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- The Divine Comedy of Thomas Merton
- Sex and Drugs and no Sausage Rolls
- “Queen of the Desert” The Answer Werner Herzog was too politically polite to make
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If you know Shanagarry Pottery, Stephen Pearce Pottery or Simon Pearce Glass, if you worry about someone who participates in dangerous sports, who has gone to war and has suffered a traumatic brain injury, if you are interested in snow sports and the cool kids who ride the powder for huge fortunes….. or if you like a really good film which includes life, death and the whole damn thing, then you should watch “The Crash Reel” tonight on HBO.
“The Crash Reel” is by the British documentary filmmaker Lucy Walker, who is now based in the US. It is the story of the internationally famous snow boarder Kevin Pearce. While training for Olympics trials on New Year’s Eve in 2009 in Park City Utah, Kevin was critically injured when he hit his head above his left eye halfway down the half pipe and nearly, as good as, died. He was practicing his speciality, the notorious, difficult and dangerous ‘cab double cork’. Kevin’s prowess was on a par with that of the legendary Sean White; his success, his fame, his fan base, his funding, winnings and fortune were growing. He was a star, and still only 22 years old.
Kevin is the youngest of 4 sons of glass artist Simon Pearce and his wife Pia who are based in Vermont. Simon is the brother of the potter Stephen Pearce of Shanagarry, County Cork, and the brothers grew up in Cork. His uncle on his mother’s side is Cyrus Vance, Jr., the District Attorney of New York County (Manhattan.)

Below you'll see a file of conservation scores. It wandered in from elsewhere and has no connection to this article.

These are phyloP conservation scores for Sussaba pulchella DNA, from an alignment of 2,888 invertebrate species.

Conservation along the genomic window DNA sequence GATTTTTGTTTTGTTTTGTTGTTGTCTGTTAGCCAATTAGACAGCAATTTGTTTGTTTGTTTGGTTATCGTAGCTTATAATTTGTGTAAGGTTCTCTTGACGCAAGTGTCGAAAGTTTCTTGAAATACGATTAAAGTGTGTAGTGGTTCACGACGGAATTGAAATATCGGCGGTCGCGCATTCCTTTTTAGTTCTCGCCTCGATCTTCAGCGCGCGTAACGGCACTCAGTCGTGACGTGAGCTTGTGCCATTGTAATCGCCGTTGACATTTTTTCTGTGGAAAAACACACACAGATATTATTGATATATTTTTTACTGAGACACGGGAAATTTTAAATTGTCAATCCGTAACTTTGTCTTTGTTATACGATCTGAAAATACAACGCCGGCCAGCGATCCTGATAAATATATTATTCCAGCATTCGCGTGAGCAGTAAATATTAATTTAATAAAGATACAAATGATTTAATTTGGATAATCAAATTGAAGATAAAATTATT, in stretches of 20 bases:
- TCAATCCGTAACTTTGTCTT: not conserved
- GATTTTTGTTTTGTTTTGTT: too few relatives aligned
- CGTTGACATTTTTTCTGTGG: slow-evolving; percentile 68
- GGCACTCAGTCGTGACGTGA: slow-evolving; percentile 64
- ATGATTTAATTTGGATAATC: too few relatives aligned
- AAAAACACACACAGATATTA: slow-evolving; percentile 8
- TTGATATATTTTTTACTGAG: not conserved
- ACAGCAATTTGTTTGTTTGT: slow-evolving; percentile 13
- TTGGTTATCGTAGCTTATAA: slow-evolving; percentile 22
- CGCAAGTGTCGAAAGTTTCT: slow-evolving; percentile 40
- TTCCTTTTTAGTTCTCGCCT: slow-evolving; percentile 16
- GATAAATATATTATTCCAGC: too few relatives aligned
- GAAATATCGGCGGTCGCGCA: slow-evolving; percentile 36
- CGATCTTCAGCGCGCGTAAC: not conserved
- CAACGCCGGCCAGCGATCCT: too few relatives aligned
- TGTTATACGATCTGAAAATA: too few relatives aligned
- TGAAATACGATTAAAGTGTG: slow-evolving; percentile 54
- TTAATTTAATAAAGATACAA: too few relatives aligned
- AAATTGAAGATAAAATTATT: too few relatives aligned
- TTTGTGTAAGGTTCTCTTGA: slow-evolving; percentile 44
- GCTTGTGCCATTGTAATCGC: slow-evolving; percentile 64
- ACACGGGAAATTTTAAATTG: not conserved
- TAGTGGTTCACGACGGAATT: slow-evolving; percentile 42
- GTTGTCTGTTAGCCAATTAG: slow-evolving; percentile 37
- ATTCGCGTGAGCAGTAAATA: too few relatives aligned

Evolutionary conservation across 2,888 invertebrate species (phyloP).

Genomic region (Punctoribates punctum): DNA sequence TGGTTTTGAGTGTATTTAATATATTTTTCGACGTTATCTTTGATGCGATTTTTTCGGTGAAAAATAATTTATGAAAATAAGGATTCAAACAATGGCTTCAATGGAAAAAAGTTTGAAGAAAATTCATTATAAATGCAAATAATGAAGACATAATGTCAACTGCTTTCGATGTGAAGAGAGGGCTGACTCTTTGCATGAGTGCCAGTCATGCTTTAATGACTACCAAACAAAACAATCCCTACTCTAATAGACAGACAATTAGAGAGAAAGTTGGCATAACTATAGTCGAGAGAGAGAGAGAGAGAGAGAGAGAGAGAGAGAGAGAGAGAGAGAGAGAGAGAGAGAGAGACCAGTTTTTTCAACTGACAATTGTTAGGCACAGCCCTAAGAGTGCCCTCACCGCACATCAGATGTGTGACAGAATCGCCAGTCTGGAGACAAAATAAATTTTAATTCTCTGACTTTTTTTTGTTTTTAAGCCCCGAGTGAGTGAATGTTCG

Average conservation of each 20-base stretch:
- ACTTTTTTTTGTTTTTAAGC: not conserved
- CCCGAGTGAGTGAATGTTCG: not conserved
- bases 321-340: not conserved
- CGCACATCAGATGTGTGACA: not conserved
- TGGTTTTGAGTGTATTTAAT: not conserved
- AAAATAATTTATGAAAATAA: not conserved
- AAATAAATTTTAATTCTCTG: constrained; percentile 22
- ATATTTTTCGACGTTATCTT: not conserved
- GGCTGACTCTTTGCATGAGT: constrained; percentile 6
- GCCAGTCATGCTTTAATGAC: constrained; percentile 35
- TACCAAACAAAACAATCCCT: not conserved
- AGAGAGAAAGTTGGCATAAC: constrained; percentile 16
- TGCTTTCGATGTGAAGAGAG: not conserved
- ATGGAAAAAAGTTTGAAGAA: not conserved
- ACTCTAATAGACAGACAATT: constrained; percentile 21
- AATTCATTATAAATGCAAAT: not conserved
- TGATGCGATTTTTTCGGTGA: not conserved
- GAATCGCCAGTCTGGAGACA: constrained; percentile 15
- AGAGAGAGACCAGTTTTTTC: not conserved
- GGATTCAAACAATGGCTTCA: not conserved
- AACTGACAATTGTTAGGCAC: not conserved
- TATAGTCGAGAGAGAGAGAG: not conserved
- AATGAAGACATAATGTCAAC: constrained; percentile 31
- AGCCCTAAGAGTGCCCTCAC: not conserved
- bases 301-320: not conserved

After his accident, critically ill, Kevin was treated in Utah and in a rehabilitation centre specializing in traumatic brain injuries in Denver Colorado. As the months went by and Kevin’s hold on life and recovery were first tenuous then his rehabilitation tortuous, tens of thousands of people joined in wishing him well on his Facebook page. By now, there must be a million comments on that page. In the main, the comments were hugely supportive, willing as well as wishing him well, offering prayers, suggestions, help. His snowboarding friends and fans, from the world champion Sean White in competition, to children on toboggans on family trips, wore signs saying “I Ride for Kevin” and posted ‘photos on the site.
I do not snowboard, but in solidarity, as a very long-time friend of the Pearce family, in February 2010 I carried signs – slightly amended for my location, age and non sporting ability – on Mont Semnoz in the French Alps and dressed for a cold ‘cold war’ at Checkpoint Charlie between the old West and East Berlin…because raising a smile is good medicine for patients and carers.
On the Facebook page – and such pages illicit all kinds of weirdos and strangeness – I remember reading only one comment criticizing the young man or his fight for life. Someone wrote that it was alright for Kevin Pearce because his family was rich and they could afford all the air-lifts, the hospitalization, the medical procedures, the specialists and the rehabilitation. I remember being sad at this, rather than angry. At the time, I wanted to denounce it, but hey, what’s the point?
But here’s the point. I have known the Pearce family for 4 generations, since I was 9 years old. We were holidaying in Ballycotton at the time, and my mother, a journalist, had heard of a small pottery, a cottage industry in nearby Shanagarry and went to do a story on the couple, Lucy and Philip Pearce, who had set it up. They became friends. Ten years later Stephen and I started walking out together and the love and friendship with him, his wife, children and now grandchildren and the wider Pearce family, continues to this day.
In the nineteen fifties in Ireland, Irish people thought themselves rich and modern if they could swop the white scrubbed pine kitchen table for metal-legged Formica. The aesthetic of Lucy and Philip Pearce was a celebration of the plainly beautiful, the true and the hand-made. They started making and selling elegantly simple pots made from the clay of the nearby beaches, to a market without much store by anything homely. They displayed the pots in upmarket shops on old Irish dressers and everyone thought the Pearces were daft, when those same dressers were being thrown out as poor and old fashioned.